M is for Milk

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When I was a kid milk did not come in cartons or plastic bottles.

It came in glass bottles with foil lids and it arrived on your doorstep in the early hours of the morning.

I remember lying in bed listening to the clink of the bottles as the milkman ran up the path to our door. Then would come the clank and rattle as he deposited them into the plastic container that my mother had placed on the top step.  He would take the empty bottles and replace them with new ones.  Gold tops with the thick layer of cream on the milk and silver tops for the more homogenised milk.

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Every evening the milkman would drive slowly down the street calling ‘Milko!’ so that anyone who needed any extra milk, cream or yoghurt could easily top up their supplies.

At school, every day, milk would be delivered.  Crates of little bottles, one third of a pint, would be brought to each classroom.  Each of us was expected to drink a bottle of milk with our morning snack.  Since the crates had been delivered early in the morning and had been standing in the sun for approximately five hours, the milk was often quite unpalatable.  The teachers didn’t care what the milk tasted like – they didn’t have to drink it.  Their job was to make sure that we drank it. Some sort of government edict was in place apparently. There was no place for lactose intolerance in the fifties. A note from home was required if one wished to be excused from drinking milk.  Some kids managed to wheedle a note from their folks, but mine would not be part of that.  I would drink my milk. It was good for me.

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Fortunately, a new invention made drinking warm (tending toward sour) milk  far more pleasant.

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Flavoured straws.  Placing one of these wonderful things into the milk allowed the drinker to enjoy chocolate or strawberry flavoured milk.  Yum!   Sun-spoiled milk problem solved.  

I still enjoy milk, icy cold, with cookies.  Yum!

Images from Google

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12 thoughts on “M is for Milk

  1. I am so running behind in A to Z challenge. But i enjoy all your post Erica on mail. So simple and straight from heart.

    Love from Bangalore with banana milkshake that i am going to make now ;p

  2. I remember school milk! We weren’t allowed to use flavoured straws or add Nesquick, but luckily for us the milk was always cold. I think that’s a benefit of being educated in a cold Victorian building – cold milk!! in the lead up to Christmas we used to save the bottle tops to make decorations for the Christmas tree.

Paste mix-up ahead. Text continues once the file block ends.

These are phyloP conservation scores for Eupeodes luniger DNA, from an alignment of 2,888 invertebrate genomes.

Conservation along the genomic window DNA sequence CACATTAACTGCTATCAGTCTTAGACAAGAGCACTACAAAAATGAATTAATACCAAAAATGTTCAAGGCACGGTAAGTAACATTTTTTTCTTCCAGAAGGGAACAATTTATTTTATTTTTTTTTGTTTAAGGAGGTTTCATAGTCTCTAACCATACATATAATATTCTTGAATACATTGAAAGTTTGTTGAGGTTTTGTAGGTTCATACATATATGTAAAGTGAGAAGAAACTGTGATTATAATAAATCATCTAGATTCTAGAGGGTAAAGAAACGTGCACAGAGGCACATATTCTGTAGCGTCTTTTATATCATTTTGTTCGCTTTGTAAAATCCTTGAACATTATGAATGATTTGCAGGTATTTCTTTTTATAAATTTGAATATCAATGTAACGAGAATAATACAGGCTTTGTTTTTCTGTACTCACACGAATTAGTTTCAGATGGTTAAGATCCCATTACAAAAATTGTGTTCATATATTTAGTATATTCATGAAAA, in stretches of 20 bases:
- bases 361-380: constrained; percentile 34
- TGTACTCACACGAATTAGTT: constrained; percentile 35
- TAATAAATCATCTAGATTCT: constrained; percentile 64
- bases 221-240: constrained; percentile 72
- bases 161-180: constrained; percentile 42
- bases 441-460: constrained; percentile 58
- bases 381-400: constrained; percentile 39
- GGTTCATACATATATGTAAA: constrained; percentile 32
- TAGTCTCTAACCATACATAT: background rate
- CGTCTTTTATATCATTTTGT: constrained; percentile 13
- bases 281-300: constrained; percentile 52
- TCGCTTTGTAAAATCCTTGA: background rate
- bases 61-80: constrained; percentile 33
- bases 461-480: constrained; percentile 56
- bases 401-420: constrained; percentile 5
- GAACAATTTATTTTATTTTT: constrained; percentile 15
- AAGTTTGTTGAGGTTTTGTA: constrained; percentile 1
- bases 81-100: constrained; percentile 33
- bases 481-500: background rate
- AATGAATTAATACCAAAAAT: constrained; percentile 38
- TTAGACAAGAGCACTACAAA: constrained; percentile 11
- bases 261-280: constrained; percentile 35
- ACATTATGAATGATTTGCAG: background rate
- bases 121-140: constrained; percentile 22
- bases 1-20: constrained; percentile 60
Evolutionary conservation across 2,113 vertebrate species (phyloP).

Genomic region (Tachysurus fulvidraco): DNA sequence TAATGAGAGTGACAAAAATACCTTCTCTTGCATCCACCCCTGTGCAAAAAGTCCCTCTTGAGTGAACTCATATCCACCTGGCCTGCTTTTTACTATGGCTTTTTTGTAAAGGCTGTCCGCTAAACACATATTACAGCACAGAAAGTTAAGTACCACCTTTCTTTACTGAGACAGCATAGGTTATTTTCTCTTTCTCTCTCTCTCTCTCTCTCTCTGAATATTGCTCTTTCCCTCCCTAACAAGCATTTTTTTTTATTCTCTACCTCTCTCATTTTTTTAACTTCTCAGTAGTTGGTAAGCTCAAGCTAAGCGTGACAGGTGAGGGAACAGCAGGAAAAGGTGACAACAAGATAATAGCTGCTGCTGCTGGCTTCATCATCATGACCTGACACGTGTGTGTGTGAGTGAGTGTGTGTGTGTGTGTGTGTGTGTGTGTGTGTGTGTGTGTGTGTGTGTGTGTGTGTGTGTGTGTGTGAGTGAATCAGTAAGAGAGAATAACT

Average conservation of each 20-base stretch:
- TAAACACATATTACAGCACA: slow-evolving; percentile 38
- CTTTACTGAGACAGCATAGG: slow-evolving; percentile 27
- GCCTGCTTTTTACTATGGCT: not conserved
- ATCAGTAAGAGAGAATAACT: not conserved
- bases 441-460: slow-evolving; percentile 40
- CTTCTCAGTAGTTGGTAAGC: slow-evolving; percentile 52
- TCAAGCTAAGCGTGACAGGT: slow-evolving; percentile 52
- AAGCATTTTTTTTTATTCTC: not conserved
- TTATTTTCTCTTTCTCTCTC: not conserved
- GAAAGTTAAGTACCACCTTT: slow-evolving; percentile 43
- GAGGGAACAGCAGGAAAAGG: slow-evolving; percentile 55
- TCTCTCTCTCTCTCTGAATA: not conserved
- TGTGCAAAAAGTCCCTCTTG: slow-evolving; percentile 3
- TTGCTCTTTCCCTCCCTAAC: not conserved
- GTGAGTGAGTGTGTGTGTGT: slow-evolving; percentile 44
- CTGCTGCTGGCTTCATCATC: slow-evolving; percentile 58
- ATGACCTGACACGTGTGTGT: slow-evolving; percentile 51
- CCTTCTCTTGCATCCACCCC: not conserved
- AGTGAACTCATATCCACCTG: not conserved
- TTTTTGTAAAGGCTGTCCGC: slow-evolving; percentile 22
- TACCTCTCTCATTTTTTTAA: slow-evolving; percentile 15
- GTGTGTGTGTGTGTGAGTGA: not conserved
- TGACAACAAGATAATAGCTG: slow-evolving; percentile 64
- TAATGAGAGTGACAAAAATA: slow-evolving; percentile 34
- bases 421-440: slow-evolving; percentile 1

This post has brought back happy memories. Milk is still delivered locally in glass bottles but as I am now lactose intolerant, it’s never delivered here. Most people buy their milk from the supermarkets in plastic bottles – just not the same.

    Eileen @ In My Playroom (also doing the A to Z Challenge)

  3. I, too, don’t recall school milk ever being spoilt. I wonder if it’s a protective selective memory, like not remembering bad weather in summer. Similarly, I have no recollection of being made to drink the milk. It was always there and, at Grammar school, close to the tuck shop. The tops were carefully removed, their shape corrected, and they were then flicked about the classroom – much to the teachers’ annoyance. That was only for the first and second formers, though. Once into the third form, such pastimes were far too childish. After all it was, by then, the 60s, and we were teenagers (in my case, that meant I was allowed long trousers for the first time). Teenaged boys didn’t play children’s games.

  4. I miss the daily delivery of milk, eggs, and cheese from the local dairy. I only got to experience it when I lived in England when I was younger. There was nothing like that here in the states though. I wish we could still have that luxury. 🙂

    Jamie Dement (LadyJai)
    My A to Z
    Caring for My Veteran

  5. I still buy our milk in those glass milk bottles and I STILL have the same carrier that is in your picture. Until a few years ago, we had it delivered to our home, along with yogurt, cottage cheese, whipping cream etc. Every time I go to the grocery carrying my old milk carrier, someone comments and asks where in the world I got it. It is the best thing for carrying the glass milk bottles in so they don’t tip over in a bag.

    In school, we paid 2 cents for our milk. On Mondays I would take a dime to pay for the week’s milk.

    Carol @ Battered Hope

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